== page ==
Toyota will stop making cars in Australia by 2017. The Japanese firm's decision follows similar announcements from Ford and General Motors in the past 12 months, and leaves Australia with no local car production from 2018.
All three firms will remain in the market as importers. Ford will stop producing models in Australia by 2016, and General Motors will end production of Holden cars in the country by the end of 2017.
Toyota blames the high cost of manufacturing and a low-volume supply chain for the decision, while also citing unfavourable exchange rates with the Australian dollar. "It is not viable to continue building cars in Australia," read a statement from the company.
Around 2500 people will be "impacted" by the decision, confirmed Toyota's Australian boss Max Yasuda. "Although the company has made profits in the past, our manufacturing operations have continued to be loss-making despite our best efforts," he said.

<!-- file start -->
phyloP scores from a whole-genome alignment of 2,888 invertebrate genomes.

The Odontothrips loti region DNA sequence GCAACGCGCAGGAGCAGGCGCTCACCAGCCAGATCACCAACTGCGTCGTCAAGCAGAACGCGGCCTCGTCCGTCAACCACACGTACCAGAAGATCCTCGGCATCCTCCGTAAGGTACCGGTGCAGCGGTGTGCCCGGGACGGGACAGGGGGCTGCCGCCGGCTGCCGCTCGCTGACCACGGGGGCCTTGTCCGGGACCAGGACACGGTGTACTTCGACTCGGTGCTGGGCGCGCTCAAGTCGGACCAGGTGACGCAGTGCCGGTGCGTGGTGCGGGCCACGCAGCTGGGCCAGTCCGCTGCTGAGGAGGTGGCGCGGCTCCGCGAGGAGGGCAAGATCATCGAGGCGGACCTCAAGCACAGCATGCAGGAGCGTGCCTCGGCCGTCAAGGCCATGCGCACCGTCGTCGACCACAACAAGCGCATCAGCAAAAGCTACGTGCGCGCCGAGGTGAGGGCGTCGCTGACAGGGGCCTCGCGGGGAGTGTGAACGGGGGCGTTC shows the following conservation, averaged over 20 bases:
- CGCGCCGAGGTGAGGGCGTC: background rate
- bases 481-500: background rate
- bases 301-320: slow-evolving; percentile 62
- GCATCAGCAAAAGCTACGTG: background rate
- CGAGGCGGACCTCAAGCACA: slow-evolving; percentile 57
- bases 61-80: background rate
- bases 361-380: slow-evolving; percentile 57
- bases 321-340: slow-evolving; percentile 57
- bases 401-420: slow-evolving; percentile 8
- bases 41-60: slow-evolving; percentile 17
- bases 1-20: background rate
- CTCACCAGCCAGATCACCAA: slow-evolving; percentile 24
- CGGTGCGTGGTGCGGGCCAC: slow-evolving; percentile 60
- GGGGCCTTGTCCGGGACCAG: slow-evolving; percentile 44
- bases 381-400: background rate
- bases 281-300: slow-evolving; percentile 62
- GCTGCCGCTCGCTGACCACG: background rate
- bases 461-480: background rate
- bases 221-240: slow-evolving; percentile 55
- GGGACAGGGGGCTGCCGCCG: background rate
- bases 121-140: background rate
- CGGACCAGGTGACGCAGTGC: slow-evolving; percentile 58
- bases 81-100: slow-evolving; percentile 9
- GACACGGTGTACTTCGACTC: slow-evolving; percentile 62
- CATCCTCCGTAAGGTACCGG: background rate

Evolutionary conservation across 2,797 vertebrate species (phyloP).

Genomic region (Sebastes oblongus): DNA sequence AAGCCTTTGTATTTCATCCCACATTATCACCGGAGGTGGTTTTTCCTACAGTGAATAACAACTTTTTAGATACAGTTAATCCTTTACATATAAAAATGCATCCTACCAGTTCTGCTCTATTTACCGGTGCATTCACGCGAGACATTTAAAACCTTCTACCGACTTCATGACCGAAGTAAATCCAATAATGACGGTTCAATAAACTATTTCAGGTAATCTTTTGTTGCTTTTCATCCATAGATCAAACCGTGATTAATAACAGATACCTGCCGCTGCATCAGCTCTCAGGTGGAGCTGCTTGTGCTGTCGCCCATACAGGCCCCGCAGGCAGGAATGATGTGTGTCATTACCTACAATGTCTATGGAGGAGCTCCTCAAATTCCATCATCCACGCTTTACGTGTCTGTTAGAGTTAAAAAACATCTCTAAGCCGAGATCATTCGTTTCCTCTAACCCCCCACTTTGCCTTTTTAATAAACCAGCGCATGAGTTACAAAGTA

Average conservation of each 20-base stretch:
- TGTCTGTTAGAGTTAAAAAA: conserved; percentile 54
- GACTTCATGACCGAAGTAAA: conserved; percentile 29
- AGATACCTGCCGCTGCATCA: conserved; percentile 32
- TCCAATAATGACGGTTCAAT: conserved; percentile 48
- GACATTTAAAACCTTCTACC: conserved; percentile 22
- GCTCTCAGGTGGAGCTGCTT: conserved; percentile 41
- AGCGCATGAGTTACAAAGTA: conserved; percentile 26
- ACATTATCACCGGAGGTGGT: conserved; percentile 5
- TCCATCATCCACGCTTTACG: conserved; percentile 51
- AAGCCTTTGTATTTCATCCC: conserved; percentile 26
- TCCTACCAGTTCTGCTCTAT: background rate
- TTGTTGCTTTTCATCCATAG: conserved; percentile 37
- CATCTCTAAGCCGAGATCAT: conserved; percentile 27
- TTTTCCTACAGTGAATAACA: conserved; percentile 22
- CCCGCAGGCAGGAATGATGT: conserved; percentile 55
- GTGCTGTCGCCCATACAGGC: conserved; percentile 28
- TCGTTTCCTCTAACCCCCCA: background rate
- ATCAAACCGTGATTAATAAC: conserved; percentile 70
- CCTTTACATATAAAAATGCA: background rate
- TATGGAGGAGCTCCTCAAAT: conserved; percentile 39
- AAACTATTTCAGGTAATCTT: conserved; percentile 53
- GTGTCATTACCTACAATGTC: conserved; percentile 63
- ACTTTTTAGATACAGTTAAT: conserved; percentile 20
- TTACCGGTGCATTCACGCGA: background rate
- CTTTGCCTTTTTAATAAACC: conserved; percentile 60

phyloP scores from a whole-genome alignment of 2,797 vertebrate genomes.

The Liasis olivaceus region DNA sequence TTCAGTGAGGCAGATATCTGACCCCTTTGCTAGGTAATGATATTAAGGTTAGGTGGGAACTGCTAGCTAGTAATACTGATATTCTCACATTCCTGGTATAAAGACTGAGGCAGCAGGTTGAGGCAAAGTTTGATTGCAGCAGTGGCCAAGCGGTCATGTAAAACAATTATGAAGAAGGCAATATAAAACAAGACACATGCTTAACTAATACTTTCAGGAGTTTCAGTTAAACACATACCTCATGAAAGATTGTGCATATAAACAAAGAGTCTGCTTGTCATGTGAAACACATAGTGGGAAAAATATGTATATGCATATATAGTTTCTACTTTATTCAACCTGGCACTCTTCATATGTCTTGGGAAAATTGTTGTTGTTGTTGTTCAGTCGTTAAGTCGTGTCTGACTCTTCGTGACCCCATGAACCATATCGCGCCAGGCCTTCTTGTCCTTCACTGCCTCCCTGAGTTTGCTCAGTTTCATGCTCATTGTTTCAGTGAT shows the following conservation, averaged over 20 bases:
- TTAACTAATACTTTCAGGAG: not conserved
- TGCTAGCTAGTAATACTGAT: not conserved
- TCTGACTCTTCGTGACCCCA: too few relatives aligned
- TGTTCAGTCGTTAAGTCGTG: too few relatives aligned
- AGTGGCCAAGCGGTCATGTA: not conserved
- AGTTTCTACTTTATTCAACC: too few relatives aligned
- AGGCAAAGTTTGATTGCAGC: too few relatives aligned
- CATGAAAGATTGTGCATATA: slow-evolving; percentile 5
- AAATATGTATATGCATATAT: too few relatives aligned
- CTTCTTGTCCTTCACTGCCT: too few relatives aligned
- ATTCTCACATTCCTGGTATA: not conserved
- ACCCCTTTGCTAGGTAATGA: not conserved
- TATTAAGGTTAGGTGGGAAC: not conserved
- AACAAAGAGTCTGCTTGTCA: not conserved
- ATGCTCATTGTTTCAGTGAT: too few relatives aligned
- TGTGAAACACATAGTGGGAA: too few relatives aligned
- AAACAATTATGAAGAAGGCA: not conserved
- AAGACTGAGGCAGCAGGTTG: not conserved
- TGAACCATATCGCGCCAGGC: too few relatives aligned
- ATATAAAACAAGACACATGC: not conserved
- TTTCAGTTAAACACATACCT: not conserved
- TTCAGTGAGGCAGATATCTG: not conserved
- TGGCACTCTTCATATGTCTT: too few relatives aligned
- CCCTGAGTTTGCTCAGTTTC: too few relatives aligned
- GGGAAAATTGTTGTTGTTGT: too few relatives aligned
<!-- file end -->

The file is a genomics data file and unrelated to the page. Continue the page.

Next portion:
The Australian Manufacturing Workers Union, which represents over 130,000 people in the country says the move is "devastating" and the decision represented the government's "refusal to support investment in Australia, and a lack of support and respect for Australian workers".
GM also blamed the strength of the Australian dollar for its exit in December, saying that at its peak, producing a vehicle in the country was 65 per cent more expensive than ten years previously.
Toyota started making cars in Australia in 1963, but following the exit of Mitsubishi and Ford, it was Holden that was left as the sole vehicle maker in the country at the end of last year. At the time, Toyota officials were reported as saying they would review the company's position in Australia.